Hurricane Series: Hurricane Hunters Look For A New Home

Airmen prepare a WC-130J Hercules for a mission to collect data, on St. Croix, Virgin Islands. Known as the "Hurricane Hunters," the 53rd Weather Reconnaissance Squadron mission is to provide surveillance of tropical storms and hurricanes in the Atlantic Ocean, the Caribbean Sea, the Gulf of Mexico and the central Pacific Ocean for the National Hurricane Center in Miami. (U.S. Air Force photo/Staff Sgt. Michael B. Keller)


When a hurricane barrels toward Florida, pilots with the National Oceanic and Atmospheric Administration or NOAA fly their jets — nicknamed “hurricane hunters” — into the storm.

The information they collect helps with forecasts and evacuation orders.

The planes, which are relied on by the National Hurricane Center to keep track of storms, are housed at MacDill Air Force Base in Tampa, but not for long. The base is evicting them.

The base is evicting NOAA’s planes because it expects to house more of its own aircraft there in a few years.

After having operated out of the base for more than 20 years, this year’s hurricane season will be the hurricane hunters last before its eviction next June.


“We got a little bit of time but not much,” said Michael Silah who is the commanding officer at NOAA’s aircraft operations center.

He said that the center is looking for a new home.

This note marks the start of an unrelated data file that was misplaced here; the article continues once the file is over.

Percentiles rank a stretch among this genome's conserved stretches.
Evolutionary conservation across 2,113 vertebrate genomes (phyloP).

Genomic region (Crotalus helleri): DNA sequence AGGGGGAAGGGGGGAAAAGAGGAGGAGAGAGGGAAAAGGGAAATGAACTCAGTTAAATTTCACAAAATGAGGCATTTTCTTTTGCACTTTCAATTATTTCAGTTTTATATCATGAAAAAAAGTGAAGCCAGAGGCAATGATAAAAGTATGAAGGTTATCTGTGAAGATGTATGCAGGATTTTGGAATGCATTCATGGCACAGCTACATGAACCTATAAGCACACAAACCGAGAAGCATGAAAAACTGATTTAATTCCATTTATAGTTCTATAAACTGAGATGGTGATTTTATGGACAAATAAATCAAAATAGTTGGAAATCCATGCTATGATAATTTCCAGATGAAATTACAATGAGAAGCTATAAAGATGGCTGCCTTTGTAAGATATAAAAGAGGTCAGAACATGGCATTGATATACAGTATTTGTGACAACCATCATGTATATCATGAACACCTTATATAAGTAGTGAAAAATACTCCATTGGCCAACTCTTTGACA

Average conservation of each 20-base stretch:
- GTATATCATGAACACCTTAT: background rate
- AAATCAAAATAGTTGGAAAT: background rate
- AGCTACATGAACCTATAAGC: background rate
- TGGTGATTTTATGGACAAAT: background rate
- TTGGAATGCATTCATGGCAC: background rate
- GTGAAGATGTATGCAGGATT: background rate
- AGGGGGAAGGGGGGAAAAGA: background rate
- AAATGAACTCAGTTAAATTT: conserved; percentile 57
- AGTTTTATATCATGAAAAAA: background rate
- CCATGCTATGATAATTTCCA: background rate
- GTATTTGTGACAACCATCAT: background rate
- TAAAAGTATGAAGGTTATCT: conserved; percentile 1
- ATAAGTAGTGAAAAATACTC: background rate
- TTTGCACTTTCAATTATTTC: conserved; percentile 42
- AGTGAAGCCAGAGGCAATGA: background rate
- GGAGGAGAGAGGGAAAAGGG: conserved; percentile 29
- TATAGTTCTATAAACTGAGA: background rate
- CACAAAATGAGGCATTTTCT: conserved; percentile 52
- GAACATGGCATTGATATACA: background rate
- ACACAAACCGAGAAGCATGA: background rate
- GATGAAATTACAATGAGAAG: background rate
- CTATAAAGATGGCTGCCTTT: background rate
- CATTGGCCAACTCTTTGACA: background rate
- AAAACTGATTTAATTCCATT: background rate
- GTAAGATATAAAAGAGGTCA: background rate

Silah said that the search is being done in two phases – short and long term. The first phase involves finding somewhere to house the planes for the next five years that’s within 50 miles of MacDill.

“That’s really to protect the work force,” he said.

Silah said that there’s value in staying in the same region.

“It’s nice to work out of a place that gives us access to the Gulf when we fly gulf storms,” he said.”It gives us access to the Caribbean when we fly Caribbean storms. Tampa really is perfect for that and so we hope to stay in that area.”

Since the Air Force Base made the call in February, federal lawmakers have also been trying to figure out where to put the hurricane hunters.

Republican Congressman David Jolly, who represents Pinellas County, said he first hoped to keep the NOAA planes at the Air Force Base by building a new center at MacDill. But, that would require some funding jujitsu because NOAA and MacDill operate under different agencies.

“And that might be a long term solution to have them remain at MacDill perhaps after this next five year contract,” said Jolly.

As NOAA plans its next steps, Jolly said that he wants the planes to stay local.

“It is a regional asset for us both in terms of protecting the public, in terms of public safety,” he said. “But in terms of 100 plus employees who work in NOAA ensuring that their lives aren’t disrupted and also the economic impact the economic footprint of having NOAA here and then simply it’s a assets that the region should be proud of.”

NOAA operates under the U.S. Department of Commerce. Jolly said that he met with its secretary to discuss the topic, and visited potential new locations for the planes.

Jolly said that he would like to see the hurricane hunters move next to St. Pete/Clearwater, which has both ramp and runway space.

“They also have hangar space and they have office space,” said Jolly. “NOAA could almost move in today. Tampa International Airport has some of that but not all of it but in the course of the year they probably could arrange to accommodate those three important criteria.”

Michael Silah said that they hope to announce the planes’ new location around December.

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